But there is another community we need to also operate in. We have three locations as a church. Three physical buildings in two distinct neighborhoods. They mean nothing if those of us who huddle together inside of them don’t find intentional ways of loving and serving those around and outside these buildings. Do you know that there are some people who have intentionally moved into areas around our church buildings so that they can be a part of the neighborhood?

The denomination we belong to is turning 100 in a few months. Let me read you a description from our denominational web page of what it was like in the early days.

“Orphanages in North America and India, homes for unwed mothers, rescue missions for alcoholics--these were visible expressions of inward holiness. “We want places so plain that every board will say welcome to the poorest,” Bresee wrote from Los Angeles, while half a continent away tears coursed down Mary Lee Cagle’s cheeks as she preached to the prisoners—Black and White alike—in an Arkansas prison. The early Nazarenes listened with their hearts to, “The Spirit of the Lord is upon me, because he hath anointed me to preach the gospel to the poor” (Luke 4:18). An identification with the Lord’s own mission had led Wesley to England’s prisons, slums, and mining communities. Now it was the founder’s concern. Holiness builds a church with a heart for the poor and broken!”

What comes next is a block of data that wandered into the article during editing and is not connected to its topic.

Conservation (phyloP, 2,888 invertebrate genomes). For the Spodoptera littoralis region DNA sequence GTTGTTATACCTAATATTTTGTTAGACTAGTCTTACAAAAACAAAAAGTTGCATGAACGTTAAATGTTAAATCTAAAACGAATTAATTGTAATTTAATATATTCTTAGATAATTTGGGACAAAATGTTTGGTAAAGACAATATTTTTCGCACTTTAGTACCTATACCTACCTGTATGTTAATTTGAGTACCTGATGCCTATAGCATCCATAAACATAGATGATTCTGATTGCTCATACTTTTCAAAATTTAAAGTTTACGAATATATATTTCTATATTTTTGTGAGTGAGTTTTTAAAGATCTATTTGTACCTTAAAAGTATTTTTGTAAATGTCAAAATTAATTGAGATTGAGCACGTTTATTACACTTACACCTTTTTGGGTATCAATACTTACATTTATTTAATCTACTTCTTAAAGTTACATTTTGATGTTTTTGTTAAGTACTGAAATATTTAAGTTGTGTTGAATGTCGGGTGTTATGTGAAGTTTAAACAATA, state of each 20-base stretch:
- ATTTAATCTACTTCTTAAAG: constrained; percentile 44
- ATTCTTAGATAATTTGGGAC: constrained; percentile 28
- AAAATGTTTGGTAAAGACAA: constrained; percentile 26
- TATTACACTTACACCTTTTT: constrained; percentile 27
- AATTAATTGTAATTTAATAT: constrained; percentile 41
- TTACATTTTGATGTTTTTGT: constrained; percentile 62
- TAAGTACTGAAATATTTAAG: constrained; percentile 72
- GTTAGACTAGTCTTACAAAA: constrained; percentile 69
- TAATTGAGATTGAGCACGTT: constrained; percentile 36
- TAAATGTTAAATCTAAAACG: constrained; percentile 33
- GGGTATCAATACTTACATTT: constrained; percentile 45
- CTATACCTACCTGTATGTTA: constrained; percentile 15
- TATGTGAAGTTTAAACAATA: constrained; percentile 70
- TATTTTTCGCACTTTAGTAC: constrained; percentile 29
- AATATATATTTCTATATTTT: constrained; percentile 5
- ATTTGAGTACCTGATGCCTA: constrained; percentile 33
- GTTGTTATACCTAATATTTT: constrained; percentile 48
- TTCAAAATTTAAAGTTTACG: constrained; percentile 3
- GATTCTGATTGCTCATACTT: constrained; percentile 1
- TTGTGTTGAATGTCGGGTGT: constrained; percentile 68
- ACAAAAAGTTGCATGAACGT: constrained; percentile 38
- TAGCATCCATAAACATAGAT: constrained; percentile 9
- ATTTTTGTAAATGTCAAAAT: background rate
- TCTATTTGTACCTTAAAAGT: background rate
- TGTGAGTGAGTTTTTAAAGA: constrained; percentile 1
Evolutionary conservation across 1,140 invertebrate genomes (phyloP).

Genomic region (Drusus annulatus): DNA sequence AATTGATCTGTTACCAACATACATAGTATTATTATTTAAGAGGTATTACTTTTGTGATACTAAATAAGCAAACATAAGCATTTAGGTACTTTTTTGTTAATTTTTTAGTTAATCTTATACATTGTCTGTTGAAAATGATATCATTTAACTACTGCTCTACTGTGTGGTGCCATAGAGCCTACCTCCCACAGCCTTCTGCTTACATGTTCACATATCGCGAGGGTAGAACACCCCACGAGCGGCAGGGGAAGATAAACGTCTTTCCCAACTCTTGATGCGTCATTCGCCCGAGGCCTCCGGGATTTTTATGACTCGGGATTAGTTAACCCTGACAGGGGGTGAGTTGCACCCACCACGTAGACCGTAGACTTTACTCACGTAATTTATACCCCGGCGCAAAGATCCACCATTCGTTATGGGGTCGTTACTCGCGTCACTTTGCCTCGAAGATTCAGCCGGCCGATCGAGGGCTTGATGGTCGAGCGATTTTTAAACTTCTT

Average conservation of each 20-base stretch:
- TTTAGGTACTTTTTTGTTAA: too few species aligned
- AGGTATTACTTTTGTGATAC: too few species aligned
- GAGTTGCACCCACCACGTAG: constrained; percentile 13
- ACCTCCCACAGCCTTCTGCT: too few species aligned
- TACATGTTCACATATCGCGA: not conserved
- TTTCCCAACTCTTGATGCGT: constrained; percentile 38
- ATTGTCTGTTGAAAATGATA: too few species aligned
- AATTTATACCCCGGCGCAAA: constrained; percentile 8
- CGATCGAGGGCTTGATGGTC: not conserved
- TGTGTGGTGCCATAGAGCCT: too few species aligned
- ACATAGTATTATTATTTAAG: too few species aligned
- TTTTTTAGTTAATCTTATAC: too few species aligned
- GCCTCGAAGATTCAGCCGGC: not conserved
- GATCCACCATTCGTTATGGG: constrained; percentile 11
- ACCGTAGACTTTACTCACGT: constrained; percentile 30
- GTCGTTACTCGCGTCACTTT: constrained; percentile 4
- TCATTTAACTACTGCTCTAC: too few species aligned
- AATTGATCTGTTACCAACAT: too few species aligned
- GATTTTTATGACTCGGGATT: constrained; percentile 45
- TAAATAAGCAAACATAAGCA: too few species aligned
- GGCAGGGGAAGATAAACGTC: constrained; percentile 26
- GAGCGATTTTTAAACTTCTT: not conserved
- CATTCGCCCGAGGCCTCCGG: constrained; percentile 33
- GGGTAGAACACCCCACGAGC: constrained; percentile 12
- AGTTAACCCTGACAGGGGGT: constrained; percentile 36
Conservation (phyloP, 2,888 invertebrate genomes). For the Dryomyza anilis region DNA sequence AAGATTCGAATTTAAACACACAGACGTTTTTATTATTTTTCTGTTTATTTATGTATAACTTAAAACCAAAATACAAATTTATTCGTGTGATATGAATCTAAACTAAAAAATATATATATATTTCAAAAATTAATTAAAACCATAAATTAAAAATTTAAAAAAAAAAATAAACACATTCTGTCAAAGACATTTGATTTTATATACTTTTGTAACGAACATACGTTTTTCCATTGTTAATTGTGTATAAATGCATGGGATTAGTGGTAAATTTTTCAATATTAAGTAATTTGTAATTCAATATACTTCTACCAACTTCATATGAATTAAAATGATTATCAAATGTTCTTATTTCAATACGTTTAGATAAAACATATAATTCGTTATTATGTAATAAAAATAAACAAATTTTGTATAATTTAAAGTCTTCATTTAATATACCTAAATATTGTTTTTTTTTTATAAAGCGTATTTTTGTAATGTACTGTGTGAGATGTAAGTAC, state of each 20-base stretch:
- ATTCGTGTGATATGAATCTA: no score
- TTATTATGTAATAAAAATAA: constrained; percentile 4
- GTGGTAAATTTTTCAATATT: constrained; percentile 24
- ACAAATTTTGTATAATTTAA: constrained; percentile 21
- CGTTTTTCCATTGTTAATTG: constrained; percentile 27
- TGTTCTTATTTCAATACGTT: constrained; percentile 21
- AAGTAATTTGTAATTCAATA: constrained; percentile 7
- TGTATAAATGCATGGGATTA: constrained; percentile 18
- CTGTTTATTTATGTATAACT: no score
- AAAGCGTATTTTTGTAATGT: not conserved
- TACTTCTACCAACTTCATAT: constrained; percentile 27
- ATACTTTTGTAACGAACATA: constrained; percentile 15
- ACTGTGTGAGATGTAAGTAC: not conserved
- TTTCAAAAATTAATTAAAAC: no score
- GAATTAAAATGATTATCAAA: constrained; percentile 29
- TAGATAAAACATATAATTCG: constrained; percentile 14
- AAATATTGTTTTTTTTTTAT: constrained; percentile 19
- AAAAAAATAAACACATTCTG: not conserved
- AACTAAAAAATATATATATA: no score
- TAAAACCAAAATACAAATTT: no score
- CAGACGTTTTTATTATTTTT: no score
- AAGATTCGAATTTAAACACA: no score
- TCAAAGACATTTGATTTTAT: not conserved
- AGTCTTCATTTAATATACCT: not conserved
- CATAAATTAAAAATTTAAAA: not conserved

In the last couple of weeks, 90 church leaders released a second Evangelical Manifesto and I read with interest these words:

“What we are about is captured not only in books or declarations, but in our care for the poor, the homeless, and the orphaned; our outreach to those in prison; our compassion for the hungry and the victims of disaster; and our fight for justice for those oppressed by such evils as slavery and human trafficking.

We urge those in positions of power and authority to appreciate that we seek welfare of the communities, cities, and countries in which we live, yet our first allegiance is always to a higher loyalty and to standards that call all other standards into question, commitment that has been a secret of the Christian contributions to civilization as its passion for reforms. We urge those who share our dedication to the poor, the suffering, and the oppressed to join with us in working to bring care, peace, justice, and freedom to millions of our fellow-humans who are now ignored, oppressed, enslaved, or treated human waste and wasted humans by the established orders in the global world.”